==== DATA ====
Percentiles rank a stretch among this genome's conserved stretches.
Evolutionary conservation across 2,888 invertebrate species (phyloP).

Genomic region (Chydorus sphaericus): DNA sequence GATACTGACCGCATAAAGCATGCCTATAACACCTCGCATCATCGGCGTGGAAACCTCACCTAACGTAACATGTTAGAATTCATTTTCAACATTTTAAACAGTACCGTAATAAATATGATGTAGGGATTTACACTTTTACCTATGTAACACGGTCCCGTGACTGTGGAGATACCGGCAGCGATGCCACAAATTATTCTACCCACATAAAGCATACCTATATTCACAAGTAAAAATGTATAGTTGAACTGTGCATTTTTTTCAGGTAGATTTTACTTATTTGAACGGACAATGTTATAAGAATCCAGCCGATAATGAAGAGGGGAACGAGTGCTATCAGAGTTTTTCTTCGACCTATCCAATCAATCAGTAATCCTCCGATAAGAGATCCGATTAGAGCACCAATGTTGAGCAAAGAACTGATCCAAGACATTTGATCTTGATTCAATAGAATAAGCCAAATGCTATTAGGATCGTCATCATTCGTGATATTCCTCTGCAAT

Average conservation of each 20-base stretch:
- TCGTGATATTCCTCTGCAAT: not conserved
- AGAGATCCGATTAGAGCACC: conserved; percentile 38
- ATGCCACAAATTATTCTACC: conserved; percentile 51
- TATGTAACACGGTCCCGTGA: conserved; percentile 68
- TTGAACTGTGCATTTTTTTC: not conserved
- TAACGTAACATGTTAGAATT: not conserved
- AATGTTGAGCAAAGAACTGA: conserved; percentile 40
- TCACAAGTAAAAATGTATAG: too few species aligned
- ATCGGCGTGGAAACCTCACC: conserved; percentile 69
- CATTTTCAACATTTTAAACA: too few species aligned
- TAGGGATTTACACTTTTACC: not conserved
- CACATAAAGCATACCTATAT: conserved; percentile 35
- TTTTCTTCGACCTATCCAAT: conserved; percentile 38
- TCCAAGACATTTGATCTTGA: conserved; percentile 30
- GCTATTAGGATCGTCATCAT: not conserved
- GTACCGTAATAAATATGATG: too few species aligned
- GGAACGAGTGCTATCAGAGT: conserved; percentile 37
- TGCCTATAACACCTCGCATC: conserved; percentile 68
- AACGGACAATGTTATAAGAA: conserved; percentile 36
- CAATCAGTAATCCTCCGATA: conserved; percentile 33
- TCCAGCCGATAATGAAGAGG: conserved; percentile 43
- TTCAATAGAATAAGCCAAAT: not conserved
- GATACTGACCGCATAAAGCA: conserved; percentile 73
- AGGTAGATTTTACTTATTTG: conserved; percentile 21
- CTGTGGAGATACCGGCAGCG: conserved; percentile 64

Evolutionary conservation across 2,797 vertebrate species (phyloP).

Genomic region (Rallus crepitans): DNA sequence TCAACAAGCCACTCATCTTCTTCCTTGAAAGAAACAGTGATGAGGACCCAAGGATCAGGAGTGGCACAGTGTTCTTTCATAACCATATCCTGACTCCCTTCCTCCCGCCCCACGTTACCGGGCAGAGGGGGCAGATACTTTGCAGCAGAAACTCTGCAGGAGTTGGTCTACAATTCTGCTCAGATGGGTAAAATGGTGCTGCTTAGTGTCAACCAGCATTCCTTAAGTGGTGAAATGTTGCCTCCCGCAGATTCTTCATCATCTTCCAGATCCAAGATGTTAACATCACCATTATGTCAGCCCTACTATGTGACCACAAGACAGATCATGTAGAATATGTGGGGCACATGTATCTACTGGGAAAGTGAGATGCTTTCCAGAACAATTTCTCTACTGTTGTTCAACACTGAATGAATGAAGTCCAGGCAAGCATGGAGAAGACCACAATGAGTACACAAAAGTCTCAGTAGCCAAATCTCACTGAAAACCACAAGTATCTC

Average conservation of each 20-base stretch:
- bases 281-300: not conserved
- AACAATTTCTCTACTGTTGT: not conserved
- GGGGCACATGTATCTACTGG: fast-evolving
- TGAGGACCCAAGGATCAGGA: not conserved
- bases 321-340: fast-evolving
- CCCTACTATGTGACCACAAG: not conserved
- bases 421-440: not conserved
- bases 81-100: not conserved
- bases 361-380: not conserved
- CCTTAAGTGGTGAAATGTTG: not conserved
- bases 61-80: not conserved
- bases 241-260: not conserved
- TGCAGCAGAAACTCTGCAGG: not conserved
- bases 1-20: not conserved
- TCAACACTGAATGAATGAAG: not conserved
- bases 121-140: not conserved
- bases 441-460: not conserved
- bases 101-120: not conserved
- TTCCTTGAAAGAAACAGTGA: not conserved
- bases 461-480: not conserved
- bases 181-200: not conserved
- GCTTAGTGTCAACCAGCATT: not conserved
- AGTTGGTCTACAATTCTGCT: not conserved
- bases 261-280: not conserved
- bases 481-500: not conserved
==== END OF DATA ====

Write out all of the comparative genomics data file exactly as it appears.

Percentiles rank a stretch among this genome's conserved stretches.
Evolutionary conservation across 2,888 invertebrate species (phyloP).

Genomic region (Chydorus sphaericus): DNA sequence GATACTGACCGCATAAAGCATGCCTATAACACCTCGCATCATCGGCGTGGAAACCTCACCTAACGTAACATGTTAGAATTCATTTTCAACATTTTAAACAGTACCGTAATAAATATGATGTAGGGATTTACACTTTTACCTATGTAACACGGTCCCGTGACTGTGGAGATACCGGCAGCGATGCCACAAATTATTCTACCCACATAAAGCATACCTATATTCACAAGTAAAAATGTATAGTTGAACTGTGCATTTTTTTCAGGTAGATTTTACTTATTTGAACGGACAATGTTATAAGAATCCAGCCGATAATGAAGAGGGGAACGAGTGCTATCAGAGTTTTTCTTCGACCTATCCAATCAATCAGTAATCCTCCGATAAGAGATCCGATTAGAGCACCAATGTTGAGCAAAGAACTGATCCAAGACATTTGATCTTGATTCAATAGAATAAGCCAAATGCTATTAGGATCGTCATCATTCGTGATATTCCTCTGCAAT

Average conservation of each 20-base stretch:
- TCGTGATATTCCTCTGCAAT: not conserved
- AGAGATCCGATTAGAGCACC: conserved; percentile 38
- ATGCCACAAATTATTCTACC: conserved; percentile 51
- TATGTAACACGGTCCCGTGA: conserved; percentile 68
- TTGAACTGTGCATTTTTTTC: not conserved
- TAACGTAACATGTTAGAATT: not conserved
- AATGTTGAGCAAAGAACTGA: conserved; percentile 40
- TCACAAGTAAAAATGTATAG: too few species aligned
- ATCGGCGTGGAAACCTCACC: conserved; percentile 69
- CATTTTCAACATTTTAAACA: too few species aligned
- TAGGGATTTACACTTTTACC: not conserved
- CACATAAAGCATACCTATAT: conserved; percentile 35
- TTTTCTTCGACCTATCCAAT: conserved; percentile 38
- TCCAAGACATTTGATCTTGA: conserved; percentile 30
- GCTATTAGGATCGTCATCAT: not conserved
- GTACCGTAATAAATATGATG: too few species aligned
- GGAACGAGTGCTATCAGAGT: conserved; percentile 37
- TGCCTATAACACCTCGCATC: conserved; percentile 68
- AACGGACAATGTTATAAGAA: conserved; percentile 36
- CAATCAGTAATCCTCCGATA: conserved; percentile 33
- TCCAGCCGATAATGAAGAGG: conserved; percentile 43
- TTCAATAGAATAAGCCAAAT: not conserved
- GATACTGACCGCATAAAGCA: conserved; percentile 73
- AGGTAGATTTTACTTATTTG: conserved; percentile 21
- CTGTGGAGATACCGGCAGCG: conserved; percentile 64

Evolutionary conservation across 2,797 vertebrate species (phyloP).

Genomic region (Rallus crepitans): DNA sequence TCAACAAGCCACTCATCTTCTTCCTTGAAAGAAACAGTGATGAGGACCCAAGGATCAGGAGTGGCACAGTGTTCTTTCATAACCATATCCTGACTCCCTTCCTCCCGCCCCACGTTACCGGGCAGAGGGGGCAGATACTTTGCAGCAGAAACTCTGCAGGAGTTGGTCTACAATTCTGCTCAGATGGGTAAAATGGTGCTGCTTAGTGTCAACCAGCATTCCTTAAGTGGTGAAATGTTGCCTCCCGCAGATTCTTCATCATCTTCCAGATCCAAGATGTTAACATCACCATTATGTCAGCCCTACTATGTGACCACAAGACAGATCATGTAGAATATGTGGGGCACATGTATCTACTGGGAAAGTGAGATGCTTTCCAGAACAATTTCTCTACTGTTGTTCAACACTGAATGAATGAAGTCCAGGCAAGCATGGAGAAGACCACAATGAGTACACAAAAGTCTCAGTAGCCAAATCTCACTGAAAACCACAAGTATCTC

Average conservation of each 20-base stretch:
- bases 281-300: not conserved
- AACAATTTCTCTACTGTTGT: not conserved
- GGGGCACATGTATCTACTGG: fast-evolving
- TGAGGACCCAAGGATCAGGA: not conserved
- bases 321-340: fast-evolving
- CCCTACTATGTGACCACAAG: not conserved
- bases 421-440: not conserved
- bases 81-100: not conserved
- bases 361-380: not conserved
- CCTTAAGTGGTGAAATGTTG: not conserved
- bases 61-80: not conserved
- bases 241-260: not conserved
- TGCAGCAGAAACTCTGCAGG: not conserved
- bases 1-20: not conserved
- TCAACACTGAATGAATGAAG: not conserved
- bases 121-140: not conserved
- bases 441-460: not conserved
- bases 101-120: not conserved
- TTCCTTGAAAGAAACAGTGA: not conserved
- bases 461-480: not conserved
- bases 181-200: not conserved
- GCTTAGTGTCAACCAGCATT: not conserved
- AGTTGGTCTACAATTCTGCT: not conserved
- bases 261-280: not conserved
- bases 481-500: not conserved